Brave New Music | Verve Magazine
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April 10, 2009

Brave New Music

Text by Sona Bahadur. Photograph by Ritam Banerjee

Composer Amit Trivedi is rocking Bollywood with his eclectic sounds

You’d imagine a lifestyle of sex, drugs and rock and roll. But Amit Trivedi, the creator of Dev D’s trippy sound track is far from the hedonist his music conjures up. He doesn’t drink or party and in general, shows no hint of decadence or vice. For God’s sake, the man didn’t even watch movies till two years ago, preferring rock concerts instead.

The 30-something composer admits misconceptions about him abound thanks to his wild music. “People think I must be a druggie to produce music like Dev D. They’re disappointed to find I’m actually a very simple guy. I work, go back home and spend time with my wife. I want to send out the message that clean guys can also make psychedelic music. They don’t have to do drugs. It’s all in the mind.”

Quite a mind it is, too, whipping up dizzyingly experimental tracks ranging from the folksy Chakkar Ghumyo to the raw Nayan Tarse and existential Saali Khushi to the almost Broadway-ish Yehi Meri Zindagi. The Coldplay-loving composer describes his music as radical and a bit quirky. “I’ve heard a lot of different kinds of music. Perhaps that influences the way I compose.”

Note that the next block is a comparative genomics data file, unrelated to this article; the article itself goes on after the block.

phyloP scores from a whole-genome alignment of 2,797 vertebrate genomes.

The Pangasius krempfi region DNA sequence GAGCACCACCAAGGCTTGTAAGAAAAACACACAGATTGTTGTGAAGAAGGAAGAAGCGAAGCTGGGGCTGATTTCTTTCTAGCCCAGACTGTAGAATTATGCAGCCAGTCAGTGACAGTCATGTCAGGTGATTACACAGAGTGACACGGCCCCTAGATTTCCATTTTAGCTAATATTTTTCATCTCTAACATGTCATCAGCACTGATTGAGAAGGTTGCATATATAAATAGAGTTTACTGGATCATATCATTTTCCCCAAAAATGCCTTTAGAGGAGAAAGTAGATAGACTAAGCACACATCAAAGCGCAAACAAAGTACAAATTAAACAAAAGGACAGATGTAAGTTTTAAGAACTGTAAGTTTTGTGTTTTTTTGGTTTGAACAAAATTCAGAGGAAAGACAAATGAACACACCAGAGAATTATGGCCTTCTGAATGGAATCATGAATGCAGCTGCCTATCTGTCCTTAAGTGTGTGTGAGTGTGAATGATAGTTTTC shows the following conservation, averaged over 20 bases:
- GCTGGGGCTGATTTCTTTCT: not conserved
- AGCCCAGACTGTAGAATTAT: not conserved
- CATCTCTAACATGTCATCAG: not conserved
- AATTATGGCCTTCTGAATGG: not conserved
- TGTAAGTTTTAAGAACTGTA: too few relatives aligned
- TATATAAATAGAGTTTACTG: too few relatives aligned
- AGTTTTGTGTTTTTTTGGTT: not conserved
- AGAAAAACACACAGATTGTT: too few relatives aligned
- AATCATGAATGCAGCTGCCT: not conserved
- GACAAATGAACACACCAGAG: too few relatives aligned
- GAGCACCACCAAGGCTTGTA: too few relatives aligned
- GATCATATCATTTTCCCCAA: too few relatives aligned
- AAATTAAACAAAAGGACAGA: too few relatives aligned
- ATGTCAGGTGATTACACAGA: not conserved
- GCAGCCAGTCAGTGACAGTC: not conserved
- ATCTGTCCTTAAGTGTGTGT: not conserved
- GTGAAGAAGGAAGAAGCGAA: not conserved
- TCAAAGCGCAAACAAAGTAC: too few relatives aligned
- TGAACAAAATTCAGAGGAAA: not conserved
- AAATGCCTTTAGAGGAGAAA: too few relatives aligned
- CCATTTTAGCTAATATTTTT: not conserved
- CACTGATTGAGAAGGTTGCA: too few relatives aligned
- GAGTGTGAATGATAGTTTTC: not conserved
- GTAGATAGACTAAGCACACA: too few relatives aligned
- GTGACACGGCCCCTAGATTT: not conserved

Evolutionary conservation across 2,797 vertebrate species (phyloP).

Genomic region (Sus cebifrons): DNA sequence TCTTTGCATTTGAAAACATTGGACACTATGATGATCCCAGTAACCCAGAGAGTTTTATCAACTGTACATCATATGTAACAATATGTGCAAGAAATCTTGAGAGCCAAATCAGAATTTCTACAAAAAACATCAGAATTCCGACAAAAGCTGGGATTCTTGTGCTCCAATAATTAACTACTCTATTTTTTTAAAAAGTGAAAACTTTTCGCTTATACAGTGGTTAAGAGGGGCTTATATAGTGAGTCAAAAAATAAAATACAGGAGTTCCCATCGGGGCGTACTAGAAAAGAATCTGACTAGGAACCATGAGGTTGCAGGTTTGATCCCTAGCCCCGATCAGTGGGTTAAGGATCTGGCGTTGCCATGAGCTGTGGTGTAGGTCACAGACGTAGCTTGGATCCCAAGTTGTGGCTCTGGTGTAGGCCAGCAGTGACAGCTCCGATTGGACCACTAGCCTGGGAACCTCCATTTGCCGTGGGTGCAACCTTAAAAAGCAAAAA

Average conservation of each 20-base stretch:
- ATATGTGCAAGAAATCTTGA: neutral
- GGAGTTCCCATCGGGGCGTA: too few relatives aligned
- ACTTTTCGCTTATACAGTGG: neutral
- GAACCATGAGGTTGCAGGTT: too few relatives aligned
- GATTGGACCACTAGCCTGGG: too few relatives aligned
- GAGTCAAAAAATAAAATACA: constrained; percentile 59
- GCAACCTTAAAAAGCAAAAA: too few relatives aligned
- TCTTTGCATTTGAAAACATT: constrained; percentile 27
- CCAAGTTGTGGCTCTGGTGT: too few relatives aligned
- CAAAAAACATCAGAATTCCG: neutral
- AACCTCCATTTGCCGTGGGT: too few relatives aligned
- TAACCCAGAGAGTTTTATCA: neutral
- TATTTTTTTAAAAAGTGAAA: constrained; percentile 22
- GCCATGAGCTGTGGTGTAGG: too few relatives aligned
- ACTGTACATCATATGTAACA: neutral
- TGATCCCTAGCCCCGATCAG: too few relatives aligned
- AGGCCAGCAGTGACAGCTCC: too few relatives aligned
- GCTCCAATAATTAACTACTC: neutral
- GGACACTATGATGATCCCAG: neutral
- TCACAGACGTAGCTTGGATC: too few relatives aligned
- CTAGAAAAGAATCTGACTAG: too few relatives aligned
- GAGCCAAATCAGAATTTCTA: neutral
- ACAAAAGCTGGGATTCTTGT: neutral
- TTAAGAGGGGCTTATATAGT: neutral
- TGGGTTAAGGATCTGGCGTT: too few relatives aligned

Amit has been there done that in his 10-year creative journey, making music for theatre and ads and being part of a five-piece fusion band called Om. Lavish praise has come his way after his first big commercial hit.  But the compliment he cherishes most came from Anurag himself. “He called me the Bachchan of Dev D. It was a great boost for me to feel I was carrying the film on my shoulders. A guy like me who’s just two films old.”

The two-films old status won’t remain long. Post Dev D, it’s raining offers for the man whose Patna ke Presleys made brass bands hot. Amit is busy making up his mind between the 16 odd scripts – three of them from Anurag himself – that have come his way since. Indie or mainstream, he’s keeping his options open. “If the script doesn’t trigger something in me, I don’t do it,” declares the Mumbai-born who is composing the background score for a Dharma production and the anthem for an IPL team.  His ultimate: making music for a Tarantino film.

We’re tuned in to his emosanal atyachar. If that makes us masochists, we really don’t care.

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